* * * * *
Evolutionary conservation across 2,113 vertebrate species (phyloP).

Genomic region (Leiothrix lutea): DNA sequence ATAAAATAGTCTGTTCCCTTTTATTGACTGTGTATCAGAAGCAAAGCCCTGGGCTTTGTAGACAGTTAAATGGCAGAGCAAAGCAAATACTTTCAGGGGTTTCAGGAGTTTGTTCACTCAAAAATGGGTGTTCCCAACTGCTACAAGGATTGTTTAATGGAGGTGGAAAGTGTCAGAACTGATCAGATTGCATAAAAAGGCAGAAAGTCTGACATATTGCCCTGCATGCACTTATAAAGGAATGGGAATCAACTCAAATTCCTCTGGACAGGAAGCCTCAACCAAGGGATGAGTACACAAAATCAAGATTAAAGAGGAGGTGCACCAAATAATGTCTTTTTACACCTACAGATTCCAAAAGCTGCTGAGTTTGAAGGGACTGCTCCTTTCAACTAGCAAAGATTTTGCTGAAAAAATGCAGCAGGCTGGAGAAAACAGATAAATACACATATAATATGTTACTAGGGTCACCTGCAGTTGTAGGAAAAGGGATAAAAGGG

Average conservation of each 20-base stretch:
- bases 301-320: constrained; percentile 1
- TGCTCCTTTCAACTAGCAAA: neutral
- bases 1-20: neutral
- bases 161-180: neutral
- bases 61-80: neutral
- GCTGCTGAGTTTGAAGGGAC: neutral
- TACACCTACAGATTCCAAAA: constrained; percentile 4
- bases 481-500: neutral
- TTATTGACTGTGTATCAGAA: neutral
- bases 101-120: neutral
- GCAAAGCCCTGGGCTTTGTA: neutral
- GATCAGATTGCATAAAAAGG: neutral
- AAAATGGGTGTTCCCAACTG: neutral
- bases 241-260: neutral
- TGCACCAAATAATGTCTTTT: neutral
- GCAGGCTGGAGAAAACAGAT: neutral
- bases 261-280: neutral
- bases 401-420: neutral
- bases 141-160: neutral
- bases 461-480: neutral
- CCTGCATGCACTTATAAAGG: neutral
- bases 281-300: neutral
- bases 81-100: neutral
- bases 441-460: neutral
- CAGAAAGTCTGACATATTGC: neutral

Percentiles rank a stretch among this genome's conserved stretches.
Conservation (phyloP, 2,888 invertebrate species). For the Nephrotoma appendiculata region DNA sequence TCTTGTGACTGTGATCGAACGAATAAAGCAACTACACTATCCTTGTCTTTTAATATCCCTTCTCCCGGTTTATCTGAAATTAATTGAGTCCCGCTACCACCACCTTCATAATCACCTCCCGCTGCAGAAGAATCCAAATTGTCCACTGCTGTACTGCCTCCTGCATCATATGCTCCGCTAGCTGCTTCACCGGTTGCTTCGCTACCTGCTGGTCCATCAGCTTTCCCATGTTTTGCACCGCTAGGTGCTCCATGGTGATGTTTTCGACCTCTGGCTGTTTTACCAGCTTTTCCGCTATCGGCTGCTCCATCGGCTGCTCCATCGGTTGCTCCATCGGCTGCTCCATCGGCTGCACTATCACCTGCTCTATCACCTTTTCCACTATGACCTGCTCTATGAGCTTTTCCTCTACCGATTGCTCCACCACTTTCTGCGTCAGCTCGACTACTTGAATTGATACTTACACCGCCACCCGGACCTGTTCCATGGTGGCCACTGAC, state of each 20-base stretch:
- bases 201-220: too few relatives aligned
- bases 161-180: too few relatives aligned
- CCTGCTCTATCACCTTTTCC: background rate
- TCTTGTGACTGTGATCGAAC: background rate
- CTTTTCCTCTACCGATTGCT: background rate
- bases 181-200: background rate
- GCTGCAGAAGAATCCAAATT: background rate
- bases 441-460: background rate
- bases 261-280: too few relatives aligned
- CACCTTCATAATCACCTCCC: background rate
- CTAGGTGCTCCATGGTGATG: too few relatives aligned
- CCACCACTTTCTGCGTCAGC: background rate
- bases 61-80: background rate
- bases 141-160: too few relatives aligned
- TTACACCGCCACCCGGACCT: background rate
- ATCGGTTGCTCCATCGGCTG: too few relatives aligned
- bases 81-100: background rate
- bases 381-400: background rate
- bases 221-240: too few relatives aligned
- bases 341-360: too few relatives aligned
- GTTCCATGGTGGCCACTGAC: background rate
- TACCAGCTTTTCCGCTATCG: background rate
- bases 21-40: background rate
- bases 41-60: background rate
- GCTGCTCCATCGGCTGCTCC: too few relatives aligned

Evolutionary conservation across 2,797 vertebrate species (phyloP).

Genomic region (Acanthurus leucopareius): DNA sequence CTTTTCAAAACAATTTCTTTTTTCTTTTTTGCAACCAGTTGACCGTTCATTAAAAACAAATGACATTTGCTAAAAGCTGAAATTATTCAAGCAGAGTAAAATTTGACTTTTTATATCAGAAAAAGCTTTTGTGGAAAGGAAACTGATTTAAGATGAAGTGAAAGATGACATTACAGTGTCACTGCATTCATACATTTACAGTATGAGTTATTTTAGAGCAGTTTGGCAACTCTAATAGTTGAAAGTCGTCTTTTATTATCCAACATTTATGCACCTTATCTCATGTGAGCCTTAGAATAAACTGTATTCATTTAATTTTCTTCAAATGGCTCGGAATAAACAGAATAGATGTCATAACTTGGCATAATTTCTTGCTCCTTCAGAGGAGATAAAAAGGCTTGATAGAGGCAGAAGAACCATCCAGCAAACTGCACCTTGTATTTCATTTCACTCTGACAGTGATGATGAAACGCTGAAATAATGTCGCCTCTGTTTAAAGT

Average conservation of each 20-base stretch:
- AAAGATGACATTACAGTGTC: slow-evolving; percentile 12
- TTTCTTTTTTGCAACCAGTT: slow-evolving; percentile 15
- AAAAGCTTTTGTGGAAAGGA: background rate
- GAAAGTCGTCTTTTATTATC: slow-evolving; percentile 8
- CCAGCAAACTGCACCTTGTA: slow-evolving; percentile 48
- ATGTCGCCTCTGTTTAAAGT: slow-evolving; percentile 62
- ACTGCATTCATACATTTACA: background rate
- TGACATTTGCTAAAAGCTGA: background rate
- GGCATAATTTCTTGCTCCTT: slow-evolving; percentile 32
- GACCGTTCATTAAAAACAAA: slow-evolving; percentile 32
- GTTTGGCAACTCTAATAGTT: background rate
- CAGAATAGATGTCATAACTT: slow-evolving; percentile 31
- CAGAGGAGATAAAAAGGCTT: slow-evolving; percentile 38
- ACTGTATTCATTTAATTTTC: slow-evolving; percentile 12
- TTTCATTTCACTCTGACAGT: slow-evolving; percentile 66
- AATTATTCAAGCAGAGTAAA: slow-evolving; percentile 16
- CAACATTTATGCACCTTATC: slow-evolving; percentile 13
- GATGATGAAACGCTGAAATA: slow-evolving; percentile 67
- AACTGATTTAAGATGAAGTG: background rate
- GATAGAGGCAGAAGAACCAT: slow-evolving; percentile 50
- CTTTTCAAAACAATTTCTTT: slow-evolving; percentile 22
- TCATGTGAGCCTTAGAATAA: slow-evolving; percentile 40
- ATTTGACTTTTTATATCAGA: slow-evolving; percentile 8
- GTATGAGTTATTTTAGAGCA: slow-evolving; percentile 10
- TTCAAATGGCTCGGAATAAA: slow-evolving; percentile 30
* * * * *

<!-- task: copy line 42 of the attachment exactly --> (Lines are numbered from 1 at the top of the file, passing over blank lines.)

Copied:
- CCACCACTTTCTGCGTCAGC: background rate